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EndSARS Protests: Aftermath of years of misgovernance

The Vice President of Nigeria, Prof. Yemi Osinbajo, was right in his assertion that there is more to the protests than just SARS. This is particularly true, as the Nigerian citizens, especially the youths, have endured and stomached years of misgovernance, misplacement of priorities, truncation of the future of the youths and decay in the system. These, no doubt have pushed the youths into the streets to protest both the excesses of the governing class and the long silence of the governed class.

Nigeria, though the giant of Africa, has been at the bottom of development. She has continually retrogressed from fair to bad; bad to worst and may eventually delve into dungeon and oblivion, if urgent steps are not taken. The youths are fed up with the lousy ineptitude of the leaders, who have made themselves “sabre toothed tigers”, as opined by Gbemisola Adeoti, in his poem: “Ambush”.

Come to think of it, why do we pay attention to shadows, while leaving out substances? Why do our leaders and law enforcement agents pay more attention to the result of actions, instead of the causes? Why do we banter more on mere rhetorics, instead of making concerted honest efforts and engaging more of actions? How long shall we continue to grapple with such trivial things as food, shelter, security, roads and electricity, when sane climes have gone beyond mere developmental engagements? Why do we keep electing and reelecting people whose leadership prowls have been tested severally without matching results; thereby recycling errors?
A philosophical maxim has it that: “it is only a mad man that does the same thing severally and be expecting a different result”. It’s time for change. I mean, the real change for good.

In as much as one may want to blame the present federal government for most of the current anomalies, methinks that our problem is far from that. Some grammarians may want to call it “systemic” problem; hence, I ask: who and who are the components of the system?

Apart from SARS and the NPF, the entire political class has failed woefully and should cover their faces in shame. I will not be exaggerating to assert that Nigerian politicians travel more to the western countries than the politicians of any other country; yet, they learn nothing good other than how to keep their families abroad and loot the nation dry. They are only champions in stashing our collective resources in foreign banks; building gigantic houses all over the cities, emersing wealth for their generations yet unborn and moving about with high-powered security. Yet, they use SARS and other security operatives to intimidate, maim and kill innocent citizens that they are meant to protect and plead their courses.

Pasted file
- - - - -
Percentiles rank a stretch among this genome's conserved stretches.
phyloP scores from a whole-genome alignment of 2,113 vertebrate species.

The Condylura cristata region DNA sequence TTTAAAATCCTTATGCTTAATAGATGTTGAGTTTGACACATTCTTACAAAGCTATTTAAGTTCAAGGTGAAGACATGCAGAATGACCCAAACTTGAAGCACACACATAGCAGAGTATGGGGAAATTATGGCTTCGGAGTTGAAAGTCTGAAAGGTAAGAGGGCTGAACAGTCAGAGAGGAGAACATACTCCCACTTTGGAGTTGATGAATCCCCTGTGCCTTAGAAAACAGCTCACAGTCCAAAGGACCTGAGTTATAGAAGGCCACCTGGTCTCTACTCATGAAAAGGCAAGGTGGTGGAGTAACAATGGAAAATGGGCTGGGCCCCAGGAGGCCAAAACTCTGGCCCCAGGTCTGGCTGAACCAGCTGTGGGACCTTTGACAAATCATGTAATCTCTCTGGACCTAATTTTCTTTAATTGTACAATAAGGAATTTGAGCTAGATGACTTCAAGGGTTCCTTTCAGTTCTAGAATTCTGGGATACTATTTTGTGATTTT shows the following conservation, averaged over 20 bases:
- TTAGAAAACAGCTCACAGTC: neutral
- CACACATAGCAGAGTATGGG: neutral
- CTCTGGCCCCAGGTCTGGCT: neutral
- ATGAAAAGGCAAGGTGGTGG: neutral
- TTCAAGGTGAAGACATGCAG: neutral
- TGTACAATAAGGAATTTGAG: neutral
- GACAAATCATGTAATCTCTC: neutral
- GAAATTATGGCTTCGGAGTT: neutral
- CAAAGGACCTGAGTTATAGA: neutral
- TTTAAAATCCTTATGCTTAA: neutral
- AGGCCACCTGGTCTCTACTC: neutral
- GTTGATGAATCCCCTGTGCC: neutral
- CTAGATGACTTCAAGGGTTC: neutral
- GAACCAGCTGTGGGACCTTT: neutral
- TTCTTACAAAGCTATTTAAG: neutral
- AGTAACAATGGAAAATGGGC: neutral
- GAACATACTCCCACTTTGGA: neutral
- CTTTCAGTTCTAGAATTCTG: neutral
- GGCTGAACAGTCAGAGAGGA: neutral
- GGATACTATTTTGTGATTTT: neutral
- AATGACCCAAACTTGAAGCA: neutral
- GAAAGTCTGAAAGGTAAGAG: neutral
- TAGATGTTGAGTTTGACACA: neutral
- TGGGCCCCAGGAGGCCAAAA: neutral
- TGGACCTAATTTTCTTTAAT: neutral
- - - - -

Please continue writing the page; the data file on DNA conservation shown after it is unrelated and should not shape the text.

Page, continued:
Have you ever wondered why youths engage in crimes? Don’t you think that the “street life” phenomenon we experience in Nigeria, which is charatized by cybercrime and other vices can reduce to the berest minimum, if the government become more responsive, responsible and proactive in its objectives?

There are certain basic things we are not supposed to be talking about by now. Things like housing, food, roads, electricity, security, etc are supposed to be foregone issues by now. Instead, what do we get? Lies, deceits, politicizing of everything by the so called elected officials.

Sometimes, I wonder what our legislators do with the jumbo allowances they take home on monthly basis, when their respective constituencies are in ruins. Can’t each legislator embark on a constituency project that can better the lots of the constituency and even create employment for the youths of the constituency? What about the security votes of our dear governors? Yet, we have insecurity beyond measure. The challenges are enormous and have been highlighted by many right thinking individuals in different fora.

At this period that our youths are waking up, it is my wish that they never go back to slumber. In fact, the protests should be taken to the next level until they become a revolution. We must begin to hold our leaders accountable. We must not give them breathing space again. Let the youths stop settling for less, by taking peanuts from these corrupt and selfish leaders during electioneering periods. We must identify those selfless and development driven personalities and empower them politically; that way, we will be able to have responsive, responsible and proactive governance.

Eustace Okere
Is a media expert & educationist

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Written by Eustace Okere

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